Sen. Patty Murray (D-Wash.) and Rep. Frank Pallone (D-N.J.) on Wednesday requested public input on how to create a federally administered public option that would compete with private insurers, in today's bite-sized hospital and health industry news from Colorado, the District of Columbia, and Tennessee.
- Colorado: Health officials in Colorado have announced the state will pay hospitals to shut down freestanding EDs and repurpose them for other services, such as primary or mental health care. The state has 44 such facilities, including 34 owned by hospitals, Kaiser Health News reports. "We don't want hospitals to have standalone [EDs], so we are willing to pay to shut them down," Kim Bimestefer, executive director of Colorado's Department of Health Care Policy & Financing, said. She added that freestanding EDs often provide care for routine injuries and illnesses, which can lead to higher costs for Medicaid and other insurers relative to treating those conditions in other care settings (Galewitz, Kaiser Health News, 5/21).
- Tennessee: Methodist Le Bonheur Healthcare has named Ocpivia Stafford as president of Methodist South Hospital. Stafford has served as interim president of the hospital since November. She previously served as a staff pharmacist and in pharmacy leadership roles at Methodist University Hospital and Methodist Olive Branch Hospital. She also served as pharmacy director and VP of support and professional services at Methodist South (Devereaux, Modern Healthcare, 5/24; Gooch, Becker's Hospital Review, 5/24).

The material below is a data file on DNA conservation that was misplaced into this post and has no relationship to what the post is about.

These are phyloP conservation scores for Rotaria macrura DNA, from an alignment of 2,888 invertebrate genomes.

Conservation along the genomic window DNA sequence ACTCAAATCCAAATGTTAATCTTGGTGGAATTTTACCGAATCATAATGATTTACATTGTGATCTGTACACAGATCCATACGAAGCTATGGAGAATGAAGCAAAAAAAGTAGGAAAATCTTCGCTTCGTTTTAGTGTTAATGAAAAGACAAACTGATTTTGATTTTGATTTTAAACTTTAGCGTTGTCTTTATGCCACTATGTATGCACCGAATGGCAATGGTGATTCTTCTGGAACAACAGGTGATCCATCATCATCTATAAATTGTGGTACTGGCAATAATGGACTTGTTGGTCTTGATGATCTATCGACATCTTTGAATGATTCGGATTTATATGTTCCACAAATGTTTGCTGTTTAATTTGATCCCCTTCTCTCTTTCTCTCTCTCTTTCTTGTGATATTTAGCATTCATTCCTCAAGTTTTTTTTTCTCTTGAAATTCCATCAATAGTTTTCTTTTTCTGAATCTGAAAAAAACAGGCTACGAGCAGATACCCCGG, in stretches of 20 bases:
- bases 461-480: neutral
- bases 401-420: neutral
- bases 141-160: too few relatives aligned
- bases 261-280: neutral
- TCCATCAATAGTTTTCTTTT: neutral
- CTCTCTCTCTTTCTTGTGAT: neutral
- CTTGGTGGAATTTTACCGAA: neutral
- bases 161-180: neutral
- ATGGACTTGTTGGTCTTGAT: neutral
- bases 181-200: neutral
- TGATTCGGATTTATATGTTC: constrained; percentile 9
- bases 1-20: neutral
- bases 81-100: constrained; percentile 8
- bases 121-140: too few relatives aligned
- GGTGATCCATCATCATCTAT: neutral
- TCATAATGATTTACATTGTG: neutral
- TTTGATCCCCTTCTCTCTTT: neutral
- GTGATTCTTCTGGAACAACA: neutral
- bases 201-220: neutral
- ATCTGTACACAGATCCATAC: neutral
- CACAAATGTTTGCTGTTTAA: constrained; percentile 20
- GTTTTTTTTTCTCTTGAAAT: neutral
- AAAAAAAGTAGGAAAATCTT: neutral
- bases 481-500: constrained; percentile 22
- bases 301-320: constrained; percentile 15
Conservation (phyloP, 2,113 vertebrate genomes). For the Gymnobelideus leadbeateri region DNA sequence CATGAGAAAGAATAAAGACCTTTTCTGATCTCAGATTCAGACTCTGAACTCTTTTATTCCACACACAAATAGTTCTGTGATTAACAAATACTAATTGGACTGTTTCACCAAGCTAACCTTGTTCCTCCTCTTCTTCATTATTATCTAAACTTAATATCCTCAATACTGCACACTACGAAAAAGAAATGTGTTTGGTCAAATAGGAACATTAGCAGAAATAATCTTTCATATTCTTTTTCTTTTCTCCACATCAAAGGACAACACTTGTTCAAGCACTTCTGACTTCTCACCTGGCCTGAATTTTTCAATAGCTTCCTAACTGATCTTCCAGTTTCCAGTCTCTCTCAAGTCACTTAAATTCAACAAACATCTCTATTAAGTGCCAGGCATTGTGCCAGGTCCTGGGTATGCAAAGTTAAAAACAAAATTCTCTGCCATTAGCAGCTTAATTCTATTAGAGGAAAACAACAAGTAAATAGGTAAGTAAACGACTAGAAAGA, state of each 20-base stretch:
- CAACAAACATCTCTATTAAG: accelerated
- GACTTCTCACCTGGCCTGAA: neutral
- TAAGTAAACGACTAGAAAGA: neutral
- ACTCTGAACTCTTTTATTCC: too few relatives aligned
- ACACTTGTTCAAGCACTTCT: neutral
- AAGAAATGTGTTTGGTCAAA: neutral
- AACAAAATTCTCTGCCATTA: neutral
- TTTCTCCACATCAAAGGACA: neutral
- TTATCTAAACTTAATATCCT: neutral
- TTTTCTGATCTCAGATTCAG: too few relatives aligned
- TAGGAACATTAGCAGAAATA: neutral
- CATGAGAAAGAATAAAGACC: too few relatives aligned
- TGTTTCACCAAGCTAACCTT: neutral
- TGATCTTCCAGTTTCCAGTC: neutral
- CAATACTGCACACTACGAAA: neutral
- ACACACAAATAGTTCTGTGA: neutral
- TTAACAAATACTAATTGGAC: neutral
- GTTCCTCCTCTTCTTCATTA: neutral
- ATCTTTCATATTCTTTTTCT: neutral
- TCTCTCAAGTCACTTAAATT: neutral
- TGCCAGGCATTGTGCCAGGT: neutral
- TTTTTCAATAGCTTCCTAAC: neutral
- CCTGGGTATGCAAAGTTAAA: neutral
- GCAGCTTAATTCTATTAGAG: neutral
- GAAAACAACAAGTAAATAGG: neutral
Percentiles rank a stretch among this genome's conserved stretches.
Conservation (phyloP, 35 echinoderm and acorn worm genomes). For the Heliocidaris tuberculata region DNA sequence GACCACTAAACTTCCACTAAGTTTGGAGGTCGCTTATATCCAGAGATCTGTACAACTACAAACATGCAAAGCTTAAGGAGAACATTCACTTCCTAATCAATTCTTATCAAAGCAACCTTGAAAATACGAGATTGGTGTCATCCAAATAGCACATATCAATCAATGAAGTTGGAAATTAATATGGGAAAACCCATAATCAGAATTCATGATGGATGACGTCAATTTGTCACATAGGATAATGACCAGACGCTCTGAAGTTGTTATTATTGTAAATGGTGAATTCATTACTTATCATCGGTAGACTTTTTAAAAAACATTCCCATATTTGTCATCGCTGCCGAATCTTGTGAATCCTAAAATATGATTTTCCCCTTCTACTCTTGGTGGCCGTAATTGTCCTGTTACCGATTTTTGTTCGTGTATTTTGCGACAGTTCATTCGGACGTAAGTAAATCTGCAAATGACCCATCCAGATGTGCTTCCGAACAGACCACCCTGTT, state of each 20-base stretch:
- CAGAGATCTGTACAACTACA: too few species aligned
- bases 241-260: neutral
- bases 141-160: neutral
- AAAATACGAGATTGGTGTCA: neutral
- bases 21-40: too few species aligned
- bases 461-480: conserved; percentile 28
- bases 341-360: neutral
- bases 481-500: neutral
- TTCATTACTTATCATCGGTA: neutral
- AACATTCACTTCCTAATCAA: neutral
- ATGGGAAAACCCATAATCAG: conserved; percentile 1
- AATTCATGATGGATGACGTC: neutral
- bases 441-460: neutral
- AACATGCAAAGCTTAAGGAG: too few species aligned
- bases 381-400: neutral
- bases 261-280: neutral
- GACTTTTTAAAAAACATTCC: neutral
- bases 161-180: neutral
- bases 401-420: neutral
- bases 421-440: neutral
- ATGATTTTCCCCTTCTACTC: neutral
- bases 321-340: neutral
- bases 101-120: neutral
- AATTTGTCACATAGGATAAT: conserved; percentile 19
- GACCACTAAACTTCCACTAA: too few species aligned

- Washington, D.C.: In a letter published Wednesday, Sen. Patty Murray (D-Wash.) and Rep. Frank Pallone (D-N.J.) requested public input on how to create a federally administered public option that would compete with private insurers. Specifically, the lawmakers are seeking feedback by July 31 on plan eligibility, how the benefits should be designed, and the role of states in administering health care, among other facets of the plan. According to the Associated Press, insurers and hospitals remain opposed to a public option, with the American Hospital Association on Wednesday saying such a plan could limit patient access by generating "inadequate reimbursement rates" (Alonso-Zaldivar, Associated Press, 5/26; Tsirkin/Kapur, NBC News, 5/26; McIntire, Roll Call, 5/26; Chen, Axios, 5/26).